‘Mrs Fullsway flung open the door and stood looming . . .“0h! Yug Mommy!”
“Yug Mommy?’
Mrs Fullsway pirouetted, flowed to her bedside table, plucked her teeth from a glass of water and slotted them into her mouth . . .
“Young Molly!” She said again.’ Mrs Fullsway had a voice like very heavy tomato sauce.’  (p 21)

In fact Nick Tomlinson’s descriptions are often so lush that, in a ‘serious’ work, they might be considered over-written. But, here, they simply add to the effulgent entertainment that suffuses almost every page. Time after time his language, his turn of phrase, and, indeed, his own obvious delight in writing, morph what could have been vaguely amusing incident, into chortles, guffaws, and truly joyful reading experience. 

Every trick in the graveyard

The story itself bursts with crowd-pleasing features: Molly, a plucky girl protagonist (almost de rigeur these days); a best friend, Lowry, partner in much hugely entertaining banter; a classmate ‘enemy’, Felicity, to up the ante; a boy, Carl, to balance out representation; a rather odd, but much-loved cat; a strange, small town that provides both a mystery to be solved and enough spooky goings on to stock countless Halloweens; dastardly doings and a creepy villain to hiss at. Nothing is lacking for an ideal escape under the duvet with a torch, although the quaking to be seen from without will be as much from mirth as from horror.

Nick Tomlinson’s storytelling has many touches of delightfully fresh imagination too. I particularly love his conjuring of the disturbing orphanage building:

‘The odd thing about Howlfair Orphanage was that it had no windows. Instead, windows had been painted on. Within their phoney frames were painted various scenes of happy orphans in bygone attire playing in cosy firelit rooms. But the paint had run and faded and the children’s features were misshapen.’ (p 88)

Decidedly creepy.

Just what the spook-doctor ordered

Sometimes what young readers want, and need, is a light, entertaining read. When it has real energy and flair in its writing, then that makes it a particularly valuable addition to their bookshelves. This title  reminded me quite a lot, in its tone and qualities, of the wonderful, humorously spooky books from Eva Ibbotson that I so much enjoyed reading to my class when I was teaching. (Humphrey the Horrible, from The Great Ghost Rescue was a particular favourite of us all.) The Ghouls of Howlfair will provide a highly motivating independent read for many children, but it would also make a glorious read-aloud.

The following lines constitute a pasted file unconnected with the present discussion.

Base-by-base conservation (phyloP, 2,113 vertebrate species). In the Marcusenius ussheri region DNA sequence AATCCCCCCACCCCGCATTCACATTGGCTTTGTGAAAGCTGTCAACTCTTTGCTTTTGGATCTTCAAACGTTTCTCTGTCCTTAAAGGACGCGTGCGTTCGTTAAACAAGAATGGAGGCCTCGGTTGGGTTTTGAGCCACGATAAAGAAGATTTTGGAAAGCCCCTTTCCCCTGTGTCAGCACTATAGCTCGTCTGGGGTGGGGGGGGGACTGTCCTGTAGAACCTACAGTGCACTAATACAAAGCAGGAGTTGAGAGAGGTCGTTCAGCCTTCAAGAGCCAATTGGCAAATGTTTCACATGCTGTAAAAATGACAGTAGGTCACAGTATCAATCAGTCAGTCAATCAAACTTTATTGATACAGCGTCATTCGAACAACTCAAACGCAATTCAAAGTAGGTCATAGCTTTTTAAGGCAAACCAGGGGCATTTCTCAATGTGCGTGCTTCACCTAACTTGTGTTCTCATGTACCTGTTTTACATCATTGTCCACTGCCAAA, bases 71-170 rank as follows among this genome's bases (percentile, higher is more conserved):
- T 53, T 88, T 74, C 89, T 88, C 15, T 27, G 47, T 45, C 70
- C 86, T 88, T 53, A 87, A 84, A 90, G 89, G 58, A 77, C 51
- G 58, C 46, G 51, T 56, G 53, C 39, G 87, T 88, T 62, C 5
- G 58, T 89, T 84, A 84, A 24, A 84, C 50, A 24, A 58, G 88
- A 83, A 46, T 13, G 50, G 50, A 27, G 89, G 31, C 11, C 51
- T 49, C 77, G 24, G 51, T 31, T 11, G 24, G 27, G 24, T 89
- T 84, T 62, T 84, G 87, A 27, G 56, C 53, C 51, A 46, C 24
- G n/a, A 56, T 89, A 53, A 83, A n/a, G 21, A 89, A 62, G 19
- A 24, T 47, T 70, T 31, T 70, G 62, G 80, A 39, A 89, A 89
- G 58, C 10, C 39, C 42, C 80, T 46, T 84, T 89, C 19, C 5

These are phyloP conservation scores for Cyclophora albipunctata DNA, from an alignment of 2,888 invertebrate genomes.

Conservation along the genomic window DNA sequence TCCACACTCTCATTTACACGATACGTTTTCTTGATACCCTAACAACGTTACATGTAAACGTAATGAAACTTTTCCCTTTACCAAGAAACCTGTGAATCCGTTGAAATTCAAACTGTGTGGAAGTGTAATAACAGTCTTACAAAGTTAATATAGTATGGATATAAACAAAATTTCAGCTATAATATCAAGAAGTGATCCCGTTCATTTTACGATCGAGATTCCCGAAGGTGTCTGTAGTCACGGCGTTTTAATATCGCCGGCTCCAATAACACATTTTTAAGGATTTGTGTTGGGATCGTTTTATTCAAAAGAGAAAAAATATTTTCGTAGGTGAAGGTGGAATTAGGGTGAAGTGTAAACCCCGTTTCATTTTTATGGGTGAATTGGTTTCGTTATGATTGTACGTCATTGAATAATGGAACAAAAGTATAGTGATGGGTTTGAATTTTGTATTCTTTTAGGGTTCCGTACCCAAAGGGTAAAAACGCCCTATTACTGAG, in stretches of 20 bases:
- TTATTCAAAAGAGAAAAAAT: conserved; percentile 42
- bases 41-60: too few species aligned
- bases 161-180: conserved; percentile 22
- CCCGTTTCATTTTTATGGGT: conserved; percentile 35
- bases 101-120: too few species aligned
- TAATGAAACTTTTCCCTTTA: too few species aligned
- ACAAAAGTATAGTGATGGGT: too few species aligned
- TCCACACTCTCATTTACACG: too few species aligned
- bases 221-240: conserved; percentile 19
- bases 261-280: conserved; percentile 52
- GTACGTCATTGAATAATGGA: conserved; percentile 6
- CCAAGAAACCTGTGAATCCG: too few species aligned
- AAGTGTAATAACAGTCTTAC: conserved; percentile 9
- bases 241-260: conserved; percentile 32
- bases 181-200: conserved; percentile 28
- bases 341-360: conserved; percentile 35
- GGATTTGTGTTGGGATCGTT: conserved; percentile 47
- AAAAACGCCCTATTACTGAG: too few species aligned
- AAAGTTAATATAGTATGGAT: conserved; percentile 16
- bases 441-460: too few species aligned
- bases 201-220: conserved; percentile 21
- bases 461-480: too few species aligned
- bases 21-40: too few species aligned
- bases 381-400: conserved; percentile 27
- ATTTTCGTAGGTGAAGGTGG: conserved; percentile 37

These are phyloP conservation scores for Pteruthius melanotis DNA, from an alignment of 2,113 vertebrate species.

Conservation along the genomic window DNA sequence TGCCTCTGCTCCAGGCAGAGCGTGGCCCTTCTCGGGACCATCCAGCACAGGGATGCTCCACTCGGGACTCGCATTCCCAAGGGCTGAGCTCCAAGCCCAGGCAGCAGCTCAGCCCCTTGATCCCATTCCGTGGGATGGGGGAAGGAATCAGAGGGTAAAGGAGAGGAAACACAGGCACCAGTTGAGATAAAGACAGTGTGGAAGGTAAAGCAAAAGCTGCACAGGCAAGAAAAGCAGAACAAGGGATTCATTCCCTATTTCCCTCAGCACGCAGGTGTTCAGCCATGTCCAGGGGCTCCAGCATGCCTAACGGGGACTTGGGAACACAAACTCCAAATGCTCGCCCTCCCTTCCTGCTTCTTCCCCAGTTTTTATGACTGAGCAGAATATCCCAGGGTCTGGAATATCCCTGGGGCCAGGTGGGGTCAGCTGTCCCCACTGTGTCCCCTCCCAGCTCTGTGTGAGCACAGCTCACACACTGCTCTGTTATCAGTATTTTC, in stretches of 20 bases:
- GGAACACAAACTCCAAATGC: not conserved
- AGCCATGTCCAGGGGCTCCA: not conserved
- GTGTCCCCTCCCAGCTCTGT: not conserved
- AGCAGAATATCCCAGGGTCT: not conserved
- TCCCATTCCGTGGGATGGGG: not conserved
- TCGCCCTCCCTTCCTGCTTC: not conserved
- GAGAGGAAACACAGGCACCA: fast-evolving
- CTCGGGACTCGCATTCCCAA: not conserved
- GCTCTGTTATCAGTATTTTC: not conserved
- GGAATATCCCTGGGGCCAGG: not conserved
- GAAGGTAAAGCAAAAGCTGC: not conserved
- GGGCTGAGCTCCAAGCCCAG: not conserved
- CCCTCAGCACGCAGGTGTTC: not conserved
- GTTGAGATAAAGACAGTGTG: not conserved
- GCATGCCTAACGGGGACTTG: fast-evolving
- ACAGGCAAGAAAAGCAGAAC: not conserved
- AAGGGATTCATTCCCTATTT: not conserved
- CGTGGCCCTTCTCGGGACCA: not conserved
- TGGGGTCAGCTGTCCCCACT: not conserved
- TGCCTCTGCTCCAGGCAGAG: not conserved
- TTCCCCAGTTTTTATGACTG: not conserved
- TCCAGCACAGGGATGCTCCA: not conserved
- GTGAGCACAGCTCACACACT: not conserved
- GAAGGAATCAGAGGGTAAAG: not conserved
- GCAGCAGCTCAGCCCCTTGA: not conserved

The back cover promo calls this author ‘a fresh new voice’, which he certainly is. He also looks to be a very talented and spine-tinglingly promising one.

Tuesday, 5 November 2019

The Somerset Tsunami by Emma Carroll


Cover: Julian De Narvaez


A shelf-full of delights 

Children’s author, Emma Carroll has good reason to feel very proud of the remarkably long line of novels that she has produced since her 2013 debut, Frost Hollow Hall. They now fill almost a whole shelf (if your bookcase is not too wide).Young readers have good reason to feel enormously grateful too, for her books are a wonderful addition to the store of children’s literature, both individually and collectively. Each is somewhat different in content and tone, each being set in a different places at, largely, different times in history, so inevitably some will appeal more to some children than others. But each is an enchanting read, in its own way, and many young readers, I know, avidly devour each title of hers as soon as it is published, as, indeed, do I.  Thankfully, we never seem to have too long to wait.

Favourites 

Amongst my own particular favourites are Letters from the Lighthouse, one of the best younger children’s WWII stories of recent years, and Strange Star, a lyrical ghost story built loosely around Mary Shelley’s writing of Frankenstein, perhaps best suited to somewhat older children or ‘tweens’. And now there is a further volume to add to my shelf, and to my favourites, because The Somerset Tsunami is another particularly sparkling gem amongst Emma Carroll jewels.




A new favourite 

This time we are taken back to the England of 1616. But, as in many of her books, Emma Carroll does not pretend to write history as such, rather to borrow elements of history as the background to a completely engaging, and viscerally exciting, story of her own. Yet there is much history to be learned from its pages, even if this is not the book’s principal purpose. As the twin foci of this story, she cleverly intertwines a historically attested huge, sudden and violent sea surge (the ‘tsunami’ of the title, even if it would not have been identified in that way at the time), with the witch hunts horribly real enough under the patronage of King James I. It is very much to the author’s credit, and a testament to her writing skill and experience, that she succeeds in conveying this horror to her young audience in a way that disturbs in its total unfairness and injustice, as it must, but without ever descending too far into the most gruesome details of historic practice.